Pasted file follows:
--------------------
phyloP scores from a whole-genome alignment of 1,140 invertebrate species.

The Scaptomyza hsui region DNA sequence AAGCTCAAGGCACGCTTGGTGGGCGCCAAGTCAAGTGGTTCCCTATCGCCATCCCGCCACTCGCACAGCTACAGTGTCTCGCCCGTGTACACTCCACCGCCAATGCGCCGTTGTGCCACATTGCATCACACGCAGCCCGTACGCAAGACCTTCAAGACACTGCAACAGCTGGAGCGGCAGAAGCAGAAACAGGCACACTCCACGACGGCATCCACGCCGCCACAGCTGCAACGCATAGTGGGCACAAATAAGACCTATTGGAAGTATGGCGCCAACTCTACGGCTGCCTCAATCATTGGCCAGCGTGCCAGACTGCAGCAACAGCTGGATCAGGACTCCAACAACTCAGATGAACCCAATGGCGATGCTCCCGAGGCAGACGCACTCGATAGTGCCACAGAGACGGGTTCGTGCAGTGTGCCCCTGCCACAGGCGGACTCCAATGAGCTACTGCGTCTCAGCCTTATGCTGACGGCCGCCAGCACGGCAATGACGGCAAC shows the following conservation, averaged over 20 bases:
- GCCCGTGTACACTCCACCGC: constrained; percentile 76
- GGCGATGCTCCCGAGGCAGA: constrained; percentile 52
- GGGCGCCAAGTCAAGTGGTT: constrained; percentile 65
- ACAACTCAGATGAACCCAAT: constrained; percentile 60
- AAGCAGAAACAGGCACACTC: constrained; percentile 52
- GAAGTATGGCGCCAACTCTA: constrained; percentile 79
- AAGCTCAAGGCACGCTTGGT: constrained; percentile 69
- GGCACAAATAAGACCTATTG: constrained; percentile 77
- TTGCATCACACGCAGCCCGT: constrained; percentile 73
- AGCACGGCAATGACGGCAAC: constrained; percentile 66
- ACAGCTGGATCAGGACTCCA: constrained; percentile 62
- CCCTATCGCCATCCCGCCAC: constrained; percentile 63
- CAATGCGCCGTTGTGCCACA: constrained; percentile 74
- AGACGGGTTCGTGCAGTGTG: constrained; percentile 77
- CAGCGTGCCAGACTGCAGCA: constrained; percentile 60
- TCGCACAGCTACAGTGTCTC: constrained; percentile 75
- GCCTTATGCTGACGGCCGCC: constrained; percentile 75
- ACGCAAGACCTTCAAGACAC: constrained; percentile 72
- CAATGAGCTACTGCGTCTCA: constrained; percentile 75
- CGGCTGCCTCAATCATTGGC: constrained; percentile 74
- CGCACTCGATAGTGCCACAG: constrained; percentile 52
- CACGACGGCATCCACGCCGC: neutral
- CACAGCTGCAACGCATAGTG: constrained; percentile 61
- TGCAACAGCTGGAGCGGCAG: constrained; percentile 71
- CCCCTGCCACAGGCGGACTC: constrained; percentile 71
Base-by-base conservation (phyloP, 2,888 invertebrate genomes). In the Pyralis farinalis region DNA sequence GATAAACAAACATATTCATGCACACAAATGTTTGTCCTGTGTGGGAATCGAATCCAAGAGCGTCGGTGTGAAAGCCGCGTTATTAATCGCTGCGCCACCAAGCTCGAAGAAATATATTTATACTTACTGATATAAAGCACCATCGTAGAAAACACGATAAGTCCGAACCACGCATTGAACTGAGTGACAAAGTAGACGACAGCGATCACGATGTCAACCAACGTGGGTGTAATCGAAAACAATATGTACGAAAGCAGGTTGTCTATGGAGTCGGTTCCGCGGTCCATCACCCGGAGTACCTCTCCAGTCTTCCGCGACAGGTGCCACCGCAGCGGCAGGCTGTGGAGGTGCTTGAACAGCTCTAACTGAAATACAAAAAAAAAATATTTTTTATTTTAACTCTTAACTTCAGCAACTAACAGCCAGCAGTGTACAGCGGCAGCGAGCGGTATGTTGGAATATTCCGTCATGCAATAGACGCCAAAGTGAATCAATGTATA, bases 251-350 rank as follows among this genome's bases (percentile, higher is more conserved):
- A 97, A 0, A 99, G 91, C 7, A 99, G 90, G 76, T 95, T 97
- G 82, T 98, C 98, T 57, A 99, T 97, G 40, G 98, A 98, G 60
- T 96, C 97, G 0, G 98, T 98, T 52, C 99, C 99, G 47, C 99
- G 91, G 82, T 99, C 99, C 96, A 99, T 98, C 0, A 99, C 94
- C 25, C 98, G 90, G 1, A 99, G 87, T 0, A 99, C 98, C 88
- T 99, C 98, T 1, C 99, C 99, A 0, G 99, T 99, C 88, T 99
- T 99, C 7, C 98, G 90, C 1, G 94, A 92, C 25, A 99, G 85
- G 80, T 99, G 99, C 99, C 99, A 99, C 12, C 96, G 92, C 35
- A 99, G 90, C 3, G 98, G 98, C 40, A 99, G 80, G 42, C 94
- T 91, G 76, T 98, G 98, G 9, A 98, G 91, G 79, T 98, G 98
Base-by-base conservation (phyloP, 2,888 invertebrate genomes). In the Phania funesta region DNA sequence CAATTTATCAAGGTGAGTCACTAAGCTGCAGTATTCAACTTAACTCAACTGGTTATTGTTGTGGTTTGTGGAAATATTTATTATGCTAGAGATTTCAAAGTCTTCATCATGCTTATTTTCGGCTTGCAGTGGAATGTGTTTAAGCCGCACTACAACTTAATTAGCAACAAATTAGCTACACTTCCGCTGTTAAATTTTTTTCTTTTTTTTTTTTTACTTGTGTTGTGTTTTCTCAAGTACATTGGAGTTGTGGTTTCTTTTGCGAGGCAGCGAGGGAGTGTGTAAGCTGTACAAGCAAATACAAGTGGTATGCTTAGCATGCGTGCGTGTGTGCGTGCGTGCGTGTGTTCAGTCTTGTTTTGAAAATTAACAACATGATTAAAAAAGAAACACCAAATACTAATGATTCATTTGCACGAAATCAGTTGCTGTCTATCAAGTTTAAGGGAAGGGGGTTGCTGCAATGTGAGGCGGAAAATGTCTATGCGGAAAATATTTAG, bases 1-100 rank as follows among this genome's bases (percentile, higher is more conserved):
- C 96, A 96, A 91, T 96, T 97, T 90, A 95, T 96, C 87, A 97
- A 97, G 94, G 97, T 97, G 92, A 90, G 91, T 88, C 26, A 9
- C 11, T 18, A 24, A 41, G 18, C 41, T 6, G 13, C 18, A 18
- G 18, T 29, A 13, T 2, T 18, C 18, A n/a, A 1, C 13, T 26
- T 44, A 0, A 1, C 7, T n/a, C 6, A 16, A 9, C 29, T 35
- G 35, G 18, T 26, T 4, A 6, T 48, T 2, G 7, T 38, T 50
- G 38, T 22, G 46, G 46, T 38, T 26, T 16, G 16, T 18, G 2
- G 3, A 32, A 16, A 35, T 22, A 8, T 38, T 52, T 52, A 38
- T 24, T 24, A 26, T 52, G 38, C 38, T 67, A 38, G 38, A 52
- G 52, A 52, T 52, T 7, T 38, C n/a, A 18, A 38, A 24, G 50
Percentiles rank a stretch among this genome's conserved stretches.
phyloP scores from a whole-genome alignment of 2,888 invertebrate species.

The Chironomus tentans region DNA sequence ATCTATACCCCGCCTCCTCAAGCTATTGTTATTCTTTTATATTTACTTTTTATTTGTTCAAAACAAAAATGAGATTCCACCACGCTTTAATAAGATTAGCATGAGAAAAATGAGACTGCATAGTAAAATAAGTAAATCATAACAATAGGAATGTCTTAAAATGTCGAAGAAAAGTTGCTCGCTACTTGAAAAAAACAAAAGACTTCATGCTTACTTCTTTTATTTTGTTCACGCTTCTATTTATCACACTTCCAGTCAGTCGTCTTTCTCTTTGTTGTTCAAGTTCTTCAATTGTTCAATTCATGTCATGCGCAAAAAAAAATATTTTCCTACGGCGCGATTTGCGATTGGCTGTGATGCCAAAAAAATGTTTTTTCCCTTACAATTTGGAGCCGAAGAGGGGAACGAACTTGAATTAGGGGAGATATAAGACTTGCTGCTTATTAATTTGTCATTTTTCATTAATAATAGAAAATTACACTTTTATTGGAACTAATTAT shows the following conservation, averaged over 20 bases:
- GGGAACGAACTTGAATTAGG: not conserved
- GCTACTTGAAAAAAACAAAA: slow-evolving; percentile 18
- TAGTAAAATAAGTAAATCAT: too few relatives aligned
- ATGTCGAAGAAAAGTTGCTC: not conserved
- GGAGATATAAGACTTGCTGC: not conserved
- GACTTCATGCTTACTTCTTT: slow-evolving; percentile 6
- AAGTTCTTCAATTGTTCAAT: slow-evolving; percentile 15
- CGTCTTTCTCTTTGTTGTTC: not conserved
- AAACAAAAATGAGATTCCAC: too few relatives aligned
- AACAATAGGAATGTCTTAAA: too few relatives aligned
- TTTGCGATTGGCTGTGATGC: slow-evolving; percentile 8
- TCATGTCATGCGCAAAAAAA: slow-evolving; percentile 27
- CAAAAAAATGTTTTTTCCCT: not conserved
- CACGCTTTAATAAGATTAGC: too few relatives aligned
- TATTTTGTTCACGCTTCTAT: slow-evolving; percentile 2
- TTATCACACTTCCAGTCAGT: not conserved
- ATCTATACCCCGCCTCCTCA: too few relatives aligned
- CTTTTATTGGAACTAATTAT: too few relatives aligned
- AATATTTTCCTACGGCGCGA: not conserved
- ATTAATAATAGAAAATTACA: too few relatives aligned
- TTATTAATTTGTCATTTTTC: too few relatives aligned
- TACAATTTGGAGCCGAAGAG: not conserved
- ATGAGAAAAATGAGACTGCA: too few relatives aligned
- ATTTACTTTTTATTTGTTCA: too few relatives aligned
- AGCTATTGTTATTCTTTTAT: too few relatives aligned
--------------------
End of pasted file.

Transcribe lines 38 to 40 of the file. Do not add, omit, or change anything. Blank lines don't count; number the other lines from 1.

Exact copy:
- T 91, G 76, T 98, G 98, G 9, A 98, G 91, G 79, T 98, G 98
Base-by-base conservation (phyloP, 2,888 invertebrate genomes). In the Phania funesta region DNA sequence CAATTTATCAAGGTGAGTCACTAAGCTGCAGTATTCAACTTAACTCAACTGGTTATTGTTGTGGTTTGTGGAAATATTTATTATGCTAGAGATTTCAAAGTCTTCATCATGCTTATTTTCGGCTTGCAGTGGAATGTGTTTAAGCCGCACTACAACTTAATTAGCAACAAATTAGCTACACTTCCGCTGTTAAATTTTTTTCTTTTTTTTTTTTTACTTGTGTTGTGTTTTCTCAAGTACATTGGAGTTGTGGTTTCTTTTGCGAGGCAGCGAGGGAGTGTGTAAGCTGTACAAGCAAATACAAGTGGTATGCTTAGCATGCGTGCGTGTGTGCGTGCGTGCGTGTGTTCAGTCTTGTTTTGAAAATTAACAACATGATTAAAAAAGAAACACCAAATACTAATGATTCATTTGCACGAAATCAGTTGCTGTCTATCAAGTTTAAGGGAAGGGGGTTGCTGCAATGTGAGGCGGAAAATGTCTATGCGGAAAATATTTAG, bases 1-100 rank as follows among this genome's bases (percentile, higher is more conserved):
- C 96, A 96, A 91, T 96, T 97, T 90, A 95, T 96, C 87, A 97